“I bought this bus for 100,000 hryvnya [£3,120]. It’s 14 years old and with a lot of rust. I re-welded its entire undercarriage. A complete rebuild will cost me 240,000 hryvnya [£7,800], but that will still be just half of what an ordinary car would cost on the open market,” says Alexandrov.

To the left of his house stands a large cattle shed, and the frontline is just 500 metres away, opposite a half-dismantled hangar. The cowshed was built before the war – in the eyes of the locals it is almost “new”.

Ivan is looking at the hangar, which still has walls and gates – all that remains of the farm. He would like to buy the building for a normal price as an auto repair shop – there is a stream of cars passing by from the occupied territories and they also need to change their oil and tyres. Alexandrov wants to hold on to his project, his land and his normal business. He can hear gunfire, but as usual doesn’t pay any attention to it: anyone who was afraid here has long since left – only the fatalists have stayed.

Ivan Alexandrov | Image: Dmitry Durnev

We talk with the best known of the “fatalists”, Vitaly, who has a farm. Or rather what remained of it after its fences, roofs and other essential elements were broken up for scrap. The damage wasn’t done by marauders – it was the previous owners. The same holding sold a perfectly good working complex to a firm specialising in demolishing buildings.

Vitaly used to breed birds here, and admits that he consciously bought it as an extra – the owners couldn’t break the rental agreement while there were birds in two buildings. He ended up buying the two buildings for 400,000 hryvnya (£12,500). His flock of 700 geese were protected by a metal fence. Two pairs of wolves tore down the fence at night and killed half the flock and the remaining geese have been terrified for the rest of their lives and don’t leave their enclosures.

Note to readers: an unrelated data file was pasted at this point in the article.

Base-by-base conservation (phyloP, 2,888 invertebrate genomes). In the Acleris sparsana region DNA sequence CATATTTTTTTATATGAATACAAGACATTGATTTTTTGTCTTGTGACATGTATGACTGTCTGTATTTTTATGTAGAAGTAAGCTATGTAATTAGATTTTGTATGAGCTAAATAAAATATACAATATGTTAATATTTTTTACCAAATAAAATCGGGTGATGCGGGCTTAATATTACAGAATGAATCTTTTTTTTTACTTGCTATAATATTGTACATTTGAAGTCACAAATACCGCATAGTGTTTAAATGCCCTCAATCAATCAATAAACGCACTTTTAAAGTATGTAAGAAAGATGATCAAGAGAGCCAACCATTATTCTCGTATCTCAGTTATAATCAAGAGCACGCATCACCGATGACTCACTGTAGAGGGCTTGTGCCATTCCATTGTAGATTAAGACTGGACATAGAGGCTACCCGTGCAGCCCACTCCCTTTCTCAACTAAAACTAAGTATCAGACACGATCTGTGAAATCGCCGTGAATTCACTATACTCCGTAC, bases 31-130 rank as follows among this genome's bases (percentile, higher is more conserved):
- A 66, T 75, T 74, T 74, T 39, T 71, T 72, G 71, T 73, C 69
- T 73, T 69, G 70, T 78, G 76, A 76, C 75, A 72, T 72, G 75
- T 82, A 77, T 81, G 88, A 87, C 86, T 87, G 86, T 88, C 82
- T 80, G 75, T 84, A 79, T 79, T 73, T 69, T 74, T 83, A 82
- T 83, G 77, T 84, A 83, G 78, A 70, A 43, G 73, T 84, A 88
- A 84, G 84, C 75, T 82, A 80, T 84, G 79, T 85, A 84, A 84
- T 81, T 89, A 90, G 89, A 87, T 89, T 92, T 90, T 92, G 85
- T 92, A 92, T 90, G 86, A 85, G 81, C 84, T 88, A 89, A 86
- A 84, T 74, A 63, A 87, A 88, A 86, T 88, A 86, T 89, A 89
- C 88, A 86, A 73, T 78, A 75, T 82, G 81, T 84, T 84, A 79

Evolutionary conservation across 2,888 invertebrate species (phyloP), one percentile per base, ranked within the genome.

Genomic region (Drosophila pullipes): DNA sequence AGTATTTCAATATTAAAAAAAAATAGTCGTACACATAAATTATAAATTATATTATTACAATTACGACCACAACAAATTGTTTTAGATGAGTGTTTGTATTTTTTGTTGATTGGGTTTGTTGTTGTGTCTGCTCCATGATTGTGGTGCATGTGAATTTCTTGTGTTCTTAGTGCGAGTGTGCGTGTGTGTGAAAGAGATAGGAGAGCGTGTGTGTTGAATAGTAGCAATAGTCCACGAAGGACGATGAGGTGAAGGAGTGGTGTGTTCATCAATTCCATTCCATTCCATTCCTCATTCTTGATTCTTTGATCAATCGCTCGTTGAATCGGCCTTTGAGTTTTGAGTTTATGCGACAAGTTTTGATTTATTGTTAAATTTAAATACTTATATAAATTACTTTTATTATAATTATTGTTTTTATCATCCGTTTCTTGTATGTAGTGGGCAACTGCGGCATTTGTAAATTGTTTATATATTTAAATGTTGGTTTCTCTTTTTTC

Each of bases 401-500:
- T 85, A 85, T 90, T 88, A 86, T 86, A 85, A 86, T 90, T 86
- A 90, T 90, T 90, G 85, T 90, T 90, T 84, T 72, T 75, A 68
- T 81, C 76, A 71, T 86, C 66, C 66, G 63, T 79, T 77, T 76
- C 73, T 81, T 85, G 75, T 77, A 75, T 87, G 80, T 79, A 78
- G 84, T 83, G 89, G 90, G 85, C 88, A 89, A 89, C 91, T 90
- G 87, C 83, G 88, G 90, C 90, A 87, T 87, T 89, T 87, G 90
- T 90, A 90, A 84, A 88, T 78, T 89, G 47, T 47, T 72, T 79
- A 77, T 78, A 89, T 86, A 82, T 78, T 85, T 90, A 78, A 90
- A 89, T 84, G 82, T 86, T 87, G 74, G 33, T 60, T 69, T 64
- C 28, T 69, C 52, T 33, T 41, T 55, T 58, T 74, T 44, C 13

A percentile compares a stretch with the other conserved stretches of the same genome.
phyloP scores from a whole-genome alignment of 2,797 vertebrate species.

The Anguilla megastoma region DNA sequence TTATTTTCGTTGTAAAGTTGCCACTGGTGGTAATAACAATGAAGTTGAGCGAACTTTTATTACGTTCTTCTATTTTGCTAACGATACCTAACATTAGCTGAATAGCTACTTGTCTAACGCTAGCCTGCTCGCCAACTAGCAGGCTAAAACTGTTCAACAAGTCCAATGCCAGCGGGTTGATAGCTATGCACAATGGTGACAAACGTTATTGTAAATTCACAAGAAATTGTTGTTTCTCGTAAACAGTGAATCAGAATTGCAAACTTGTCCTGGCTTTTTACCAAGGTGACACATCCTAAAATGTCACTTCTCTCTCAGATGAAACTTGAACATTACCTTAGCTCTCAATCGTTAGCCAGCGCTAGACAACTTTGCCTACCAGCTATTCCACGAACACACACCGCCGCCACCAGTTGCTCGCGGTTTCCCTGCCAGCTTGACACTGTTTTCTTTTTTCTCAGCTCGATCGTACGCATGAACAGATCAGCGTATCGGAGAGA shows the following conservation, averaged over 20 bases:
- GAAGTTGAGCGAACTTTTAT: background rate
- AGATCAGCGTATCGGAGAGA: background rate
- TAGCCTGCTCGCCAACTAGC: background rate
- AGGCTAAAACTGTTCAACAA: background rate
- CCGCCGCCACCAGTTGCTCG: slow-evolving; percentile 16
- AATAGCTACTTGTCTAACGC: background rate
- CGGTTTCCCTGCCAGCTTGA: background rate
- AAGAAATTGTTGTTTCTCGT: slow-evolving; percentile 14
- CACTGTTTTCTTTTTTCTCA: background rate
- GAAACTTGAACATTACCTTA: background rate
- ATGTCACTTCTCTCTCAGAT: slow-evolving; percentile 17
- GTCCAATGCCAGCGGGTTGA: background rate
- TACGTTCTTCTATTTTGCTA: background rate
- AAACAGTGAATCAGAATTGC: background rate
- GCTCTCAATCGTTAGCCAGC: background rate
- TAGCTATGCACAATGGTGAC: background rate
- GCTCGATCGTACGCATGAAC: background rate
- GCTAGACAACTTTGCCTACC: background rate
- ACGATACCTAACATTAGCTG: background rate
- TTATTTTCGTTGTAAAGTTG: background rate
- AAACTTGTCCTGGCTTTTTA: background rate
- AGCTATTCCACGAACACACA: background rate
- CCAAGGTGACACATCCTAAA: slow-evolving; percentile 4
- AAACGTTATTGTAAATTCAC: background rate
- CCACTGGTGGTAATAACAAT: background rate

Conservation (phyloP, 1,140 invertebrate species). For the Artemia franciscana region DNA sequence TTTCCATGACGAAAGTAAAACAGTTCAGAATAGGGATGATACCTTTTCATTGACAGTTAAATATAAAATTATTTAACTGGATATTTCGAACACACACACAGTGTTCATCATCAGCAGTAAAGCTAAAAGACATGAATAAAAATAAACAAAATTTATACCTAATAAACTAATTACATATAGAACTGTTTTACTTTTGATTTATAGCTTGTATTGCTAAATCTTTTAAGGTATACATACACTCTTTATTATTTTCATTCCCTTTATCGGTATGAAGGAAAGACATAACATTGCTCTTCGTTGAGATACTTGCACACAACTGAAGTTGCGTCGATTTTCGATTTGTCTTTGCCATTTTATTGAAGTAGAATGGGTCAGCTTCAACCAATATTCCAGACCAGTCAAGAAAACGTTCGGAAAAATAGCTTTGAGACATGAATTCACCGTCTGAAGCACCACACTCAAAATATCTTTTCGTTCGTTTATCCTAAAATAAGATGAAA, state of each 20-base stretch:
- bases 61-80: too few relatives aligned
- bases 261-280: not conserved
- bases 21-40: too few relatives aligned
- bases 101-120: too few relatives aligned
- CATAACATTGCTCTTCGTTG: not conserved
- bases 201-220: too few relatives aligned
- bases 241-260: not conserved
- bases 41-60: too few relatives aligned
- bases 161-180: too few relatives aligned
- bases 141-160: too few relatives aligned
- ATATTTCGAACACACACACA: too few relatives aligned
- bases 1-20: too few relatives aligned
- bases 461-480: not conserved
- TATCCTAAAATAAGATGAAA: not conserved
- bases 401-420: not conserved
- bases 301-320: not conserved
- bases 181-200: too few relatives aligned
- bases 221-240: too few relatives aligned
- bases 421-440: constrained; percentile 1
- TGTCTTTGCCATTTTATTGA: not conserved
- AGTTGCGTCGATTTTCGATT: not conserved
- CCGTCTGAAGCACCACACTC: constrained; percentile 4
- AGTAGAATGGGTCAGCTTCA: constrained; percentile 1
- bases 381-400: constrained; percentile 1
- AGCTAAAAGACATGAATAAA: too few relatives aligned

This is the new reality of the war here: hunting is forbidden, the public aren’t allowed to shoot foxes, hares have proliferated everywhere, and several times a day you can hear people saying, “the pheasants have been breeding like sparrows!” And now there are wolves as well.

Vitaly works with his whole family and plans to breed sheep and restore the roof of one of his abandoned buildings. He now has eight hectares of land and will somehow cope with the wolves (he pays no attention to the foxes and hunters).

Once, Vitaly tells me, four rockets hit his farm - thankfully, there were neither casualties nor serious damage. It was a long time ago, he says, he’s ready to fight for his livelihood.

In fact, everyone here is very stubborn and ready to fight.

26 February: the terms of reference in this article were updated to remove several references to "rebel territory" and use "Ukrainian-controlled territory" throughout.